‘Kidnapping Mr. Heineken’ a Record Breaking Ransom Story

Film Poster for Kidnapping Mr. Heineken
Kidnapping Mr. Heineken is the story behind the record breaking ransom asked and paid for Freddy Heineken to be released in 1983. Based upon the true story, this film is the second telling of the event, the first being the 2011 film The Heineken Kidnapping starring Rutger Hauer as the billionaire beer magnate. The first film was a Dutch production and it admitted to being a “fictionalized” version of the real abduction of Heineken and his driver.

Both films are based upon Dutch reporter Ken R. de Vries’ version of events who wrote about the crime based on interviews with the two leaders behind the kidnapping. Interestingly, Willem Holleeder, who was second in command to Cor van Hout, tried to have the Dutch film banned from cinemas and failed. Reporter de Vries has publicly denounced both the versions of the film, the one in 2011 and the most recent 2014 movie, saying that things have been portrayed inaccurately.

The story is set in 1983 and tells of a group of friends who need money decide to kidnap Freddy Heineken. In reality, if an informant had not called the police and tipped them off to Cor and Willem, along with the rest of the group, there is a good chance they would never have been caught. The film would have had a completely different ending or perhaps never have been made.

Directed by Daniel Alfredson (Wolf, Echoes of the Dead) the film stars Anthony Hopkins as Heineken, Sam Worthington as Willem Holleeder and Jim Sturgess as Cor van Hout. The rest of the cast do a good job in their respective roles and feature actors from Holland and from France.

A couple of things about the film stand out, leaving out the odd mistake here and there such as the color of the Heineken bottles in 1983 being incorrect and Heineken dying in 2003 rather than 2002. Firstly, Hopkins, with his wispy white hair and stubble, resembles the late actor Klaus Kinski more than he does the real life Heineken. Secondly, filming took place in Amsterdam, The Netherlands and it helps with the overall authenticity of the action and for anyone who has lived there it offers a sense of familiarity.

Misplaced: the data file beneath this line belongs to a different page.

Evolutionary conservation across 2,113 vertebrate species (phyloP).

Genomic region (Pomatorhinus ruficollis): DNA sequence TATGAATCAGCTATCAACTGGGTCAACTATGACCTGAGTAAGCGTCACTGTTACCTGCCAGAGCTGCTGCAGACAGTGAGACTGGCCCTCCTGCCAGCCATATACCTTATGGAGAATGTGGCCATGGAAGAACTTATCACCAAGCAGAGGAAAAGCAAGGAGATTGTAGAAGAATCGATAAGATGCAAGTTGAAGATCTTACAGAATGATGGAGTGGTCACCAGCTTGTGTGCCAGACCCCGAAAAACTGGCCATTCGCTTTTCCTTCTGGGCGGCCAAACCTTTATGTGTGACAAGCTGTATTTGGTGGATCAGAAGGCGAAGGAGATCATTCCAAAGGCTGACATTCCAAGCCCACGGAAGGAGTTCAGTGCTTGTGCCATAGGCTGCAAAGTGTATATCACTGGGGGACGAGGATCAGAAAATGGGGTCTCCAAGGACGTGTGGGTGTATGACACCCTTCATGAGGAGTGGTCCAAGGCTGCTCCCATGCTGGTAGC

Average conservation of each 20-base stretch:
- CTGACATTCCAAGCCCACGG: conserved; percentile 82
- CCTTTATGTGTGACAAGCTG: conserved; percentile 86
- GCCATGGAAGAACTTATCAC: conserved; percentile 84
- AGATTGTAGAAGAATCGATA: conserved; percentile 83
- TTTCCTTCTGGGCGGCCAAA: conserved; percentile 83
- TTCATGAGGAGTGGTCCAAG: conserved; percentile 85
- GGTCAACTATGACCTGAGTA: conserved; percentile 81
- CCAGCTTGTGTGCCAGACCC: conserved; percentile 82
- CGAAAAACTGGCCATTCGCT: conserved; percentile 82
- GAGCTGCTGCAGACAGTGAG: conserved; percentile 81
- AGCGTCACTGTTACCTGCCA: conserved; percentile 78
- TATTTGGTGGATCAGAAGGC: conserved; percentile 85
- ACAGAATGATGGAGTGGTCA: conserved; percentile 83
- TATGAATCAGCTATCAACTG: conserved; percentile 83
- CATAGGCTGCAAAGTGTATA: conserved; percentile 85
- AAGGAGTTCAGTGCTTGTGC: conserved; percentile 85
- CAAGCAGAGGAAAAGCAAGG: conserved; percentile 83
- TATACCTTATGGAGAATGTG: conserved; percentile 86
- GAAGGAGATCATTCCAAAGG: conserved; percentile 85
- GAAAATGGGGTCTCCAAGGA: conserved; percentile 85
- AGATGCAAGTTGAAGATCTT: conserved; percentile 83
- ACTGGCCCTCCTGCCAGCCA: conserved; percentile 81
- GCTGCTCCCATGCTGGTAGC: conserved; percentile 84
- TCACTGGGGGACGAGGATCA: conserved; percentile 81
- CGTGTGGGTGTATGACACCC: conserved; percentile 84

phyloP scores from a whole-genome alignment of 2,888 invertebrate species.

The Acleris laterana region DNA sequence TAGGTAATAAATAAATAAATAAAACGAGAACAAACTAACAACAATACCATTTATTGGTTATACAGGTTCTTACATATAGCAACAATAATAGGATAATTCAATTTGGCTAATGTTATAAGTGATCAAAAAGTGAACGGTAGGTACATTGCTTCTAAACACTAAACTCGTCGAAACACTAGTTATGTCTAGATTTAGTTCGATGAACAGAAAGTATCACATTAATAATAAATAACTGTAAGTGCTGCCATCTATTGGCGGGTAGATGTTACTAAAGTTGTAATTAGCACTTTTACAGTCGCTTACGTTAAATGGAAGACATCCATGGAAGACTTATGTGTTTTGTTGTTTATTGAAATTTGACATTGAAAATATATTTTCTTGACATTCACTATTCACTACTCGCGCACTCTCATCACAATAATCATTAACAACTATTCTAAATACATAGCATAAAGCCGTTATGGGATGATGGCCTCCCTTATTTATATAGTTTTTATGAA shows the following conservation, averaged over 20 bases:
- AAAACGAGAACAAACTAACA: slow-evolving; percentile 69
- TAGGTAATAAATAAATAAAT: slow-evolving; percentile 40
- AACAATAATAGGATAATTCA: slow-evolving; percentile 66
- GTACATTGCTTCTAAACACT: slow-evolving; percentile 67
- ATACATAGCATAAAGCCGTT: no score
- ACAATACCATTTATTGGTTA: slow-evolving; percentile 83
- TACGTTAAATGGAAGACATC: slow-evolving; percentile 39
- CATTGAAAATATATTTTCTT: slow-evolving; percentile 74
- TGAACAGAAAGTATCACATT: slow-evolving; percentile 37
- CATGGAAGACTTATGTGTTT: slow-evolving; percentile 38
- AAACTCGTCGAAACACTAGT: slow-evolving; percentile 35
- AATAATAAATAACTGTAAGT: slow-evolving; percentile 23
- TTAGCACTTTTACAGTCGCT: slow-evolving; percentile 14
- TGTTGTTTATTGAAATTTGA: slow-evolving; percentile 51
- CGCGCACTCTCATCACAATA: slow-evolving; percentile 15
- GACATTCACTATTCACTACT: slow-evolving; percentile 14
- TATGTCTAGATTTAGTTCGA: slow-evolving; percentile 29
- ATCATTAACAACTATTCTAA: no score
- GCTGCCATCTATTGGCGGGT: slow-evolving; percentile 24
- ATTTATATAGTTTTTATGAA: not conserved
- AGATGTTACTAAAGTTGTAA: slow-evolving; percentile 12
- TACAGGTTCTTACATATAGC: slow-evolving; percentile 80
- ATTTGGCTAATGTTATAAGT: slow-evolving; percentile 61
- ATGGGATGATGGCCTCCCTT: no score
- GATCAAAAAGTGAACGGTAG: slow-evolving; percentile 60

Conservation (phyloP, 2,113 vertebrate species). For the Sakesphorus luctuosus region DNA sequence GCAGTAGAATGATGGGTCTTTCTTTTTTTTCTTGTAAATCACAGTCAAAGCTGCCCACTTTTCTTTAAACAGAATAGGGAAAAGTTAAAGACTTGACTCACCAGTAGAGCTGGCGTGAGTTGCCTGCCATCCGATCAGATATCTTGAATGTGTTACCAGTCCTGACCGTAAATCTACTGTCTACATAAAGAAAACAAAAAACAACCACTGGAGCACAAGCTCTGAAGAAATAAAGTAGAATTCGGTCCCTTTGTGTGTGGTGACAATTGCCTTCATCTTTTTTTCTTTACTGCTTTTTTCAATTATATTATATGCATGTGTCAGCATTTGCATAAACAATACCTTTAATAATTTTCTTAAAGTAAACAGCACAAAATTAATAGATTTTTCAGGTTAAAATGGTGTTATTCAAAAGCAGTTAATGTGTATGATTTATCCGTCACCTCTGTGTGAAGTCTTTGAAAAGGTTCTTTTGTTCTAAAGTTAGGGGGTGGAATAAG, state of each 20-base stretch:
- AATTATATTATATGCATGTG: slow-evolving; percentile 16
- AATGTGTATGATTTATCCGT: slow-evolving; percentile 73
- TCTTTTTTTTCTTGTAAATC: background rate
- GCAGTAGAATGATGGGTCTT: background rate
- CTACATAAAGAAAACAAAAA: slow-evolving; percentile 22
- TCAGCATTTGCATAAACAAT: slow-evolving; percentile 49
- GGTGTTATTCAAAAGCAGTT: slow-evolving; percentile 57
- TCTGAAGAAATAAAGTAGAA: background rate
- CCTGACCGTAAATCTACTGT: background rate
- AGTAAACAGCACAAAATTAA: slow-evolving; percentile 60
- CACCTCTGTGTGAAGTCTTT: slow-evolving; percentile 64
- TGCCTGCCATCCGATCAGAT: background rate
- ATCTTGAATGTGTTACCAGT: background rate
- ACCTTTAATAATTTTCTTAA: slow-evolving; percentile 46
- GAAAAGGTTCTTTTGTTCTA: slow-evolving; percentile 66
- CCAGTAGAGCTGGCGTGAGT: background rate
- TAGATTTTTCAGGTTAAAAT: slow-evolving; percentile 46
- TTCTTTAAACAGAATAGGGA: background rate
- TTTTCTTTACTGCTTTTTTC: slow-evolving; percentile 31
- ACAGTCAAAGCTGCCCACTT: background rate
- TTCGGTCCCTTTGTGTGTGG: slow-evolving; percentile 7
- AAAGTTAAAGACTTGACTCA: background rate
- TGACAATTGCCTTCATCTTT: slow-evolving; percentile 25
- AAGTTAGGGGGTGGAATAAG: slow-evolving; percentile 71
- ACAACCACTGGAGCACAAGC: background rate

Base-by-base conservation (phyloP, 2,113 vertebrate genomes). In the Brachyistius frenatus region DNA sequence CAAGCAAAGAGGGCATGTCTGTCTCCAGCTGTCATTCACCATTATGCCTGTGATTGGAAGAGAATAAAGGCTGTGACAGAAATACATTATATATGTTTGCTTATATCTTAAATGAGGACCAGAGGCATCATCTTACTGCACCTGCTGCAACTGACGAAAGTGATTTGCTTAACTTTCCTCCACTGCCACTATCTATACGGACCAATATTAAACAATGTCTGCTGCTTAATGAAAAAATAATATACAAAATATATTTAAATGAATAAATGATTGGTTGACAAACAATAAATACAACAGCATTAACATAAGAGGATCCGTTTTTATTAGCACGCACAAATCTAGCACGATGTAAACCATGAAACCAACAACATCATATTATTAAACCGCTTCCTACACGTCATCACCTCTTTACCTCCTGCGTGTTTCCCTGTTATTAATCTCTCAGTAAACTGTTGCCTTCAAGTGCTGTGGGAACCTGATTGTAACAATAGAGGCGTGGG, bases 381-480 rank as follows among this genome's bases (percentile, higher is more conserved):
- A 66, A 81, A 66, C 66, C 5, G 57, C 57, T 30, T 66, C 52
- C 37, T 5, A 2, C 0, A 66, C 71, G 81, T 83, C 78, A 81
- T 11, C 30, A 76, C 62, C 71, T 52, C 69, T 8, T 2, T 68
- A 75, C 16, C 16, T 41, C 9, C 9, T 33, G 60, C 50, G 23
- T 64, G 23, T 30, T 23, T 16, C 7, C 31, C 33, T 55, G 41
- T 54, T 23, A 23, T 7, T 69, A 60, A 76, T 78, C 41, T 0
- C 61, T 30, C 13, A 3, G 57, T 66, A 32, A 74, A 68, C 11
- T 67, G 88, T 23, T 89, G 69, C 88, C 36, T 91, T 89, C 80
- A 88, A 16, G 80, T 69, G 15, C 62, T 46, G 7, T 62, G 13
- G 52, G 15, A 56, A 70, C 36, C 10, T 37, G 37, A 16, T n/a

The plot, based upon the real events as related to de Vries, follows what went into the kidnapping which resulted in the record breaking ransom request of 35 million Guilders, back before the currency was replaced by the Euro. It also shows how the friends fell out after arguing over just about everything once the object of the abduction was caught and being held against his will.

These disagreements carried over into the receipt of the money and ended with the gang going their separate ways and, as stated just before the closing credits, never got together again. Hopkins, as Heineken tells one of the men that one can either be successfully monetarily in life or have lots of friend, but never both. The film seems to prove his homily to be true.

According to the film, a good portion of the ransom was never recovered. One thing not mentioned, but alluded to, is that prison sentences in Holland tend to be pretty light compared to other countries. Frans “Spikes” Meijer, played by Mark van Eeuwen (Rendez-Vouz, Finn) pleaded insanity as was sentenced to incarceration in a psychiatric hospital where he easily escaped.

The closing message also states that a good portion of the money was never recovered and that the two “leaders;” van Hout and Holleeder, went on to become the “godfathers” of The Netherlands until the former was assassinated in 2003. Regardless of the true facts and how close the film did or did not portray them, the movie is a fascinating look at how the criminals fell apart after committing the most infamous caper in the world.

A good solid “based on a true story” film with capable performances from all concerned and extremely entertaining. 3.5 out of 5 stars with a drop due to the inaccuracies in the film and the fact that Hopkins did look more like Kinski than Heineken. Steaming on US Netflix and worth a look.

‘Sabotage’ Arnold Schwarzenegger Getting His Mojo Back (Review/Trailer)

‘Sabotage’ Arnold Schwarzenegger Getting His Mojo Back (Review/Trailer)

Arnold Schwarzenegger seems to be getting his Mojo back with his latest offering, Sabotage. His performance in this David Ayer directed film is on par with his earlier work, pre-politics. The movie is one of those cinematic treats that begins as one type of film and then segways into another before changing lanes yet again. Co-written by Skip Woods (The A Team, Hitman and Swordfish) and director Ayer (Training day, End of Watch and S.W.A.T.) the action is pretty relentless and quite satisfying.

Avatar (2009): The Best Space Western Since 1977’s Star Wars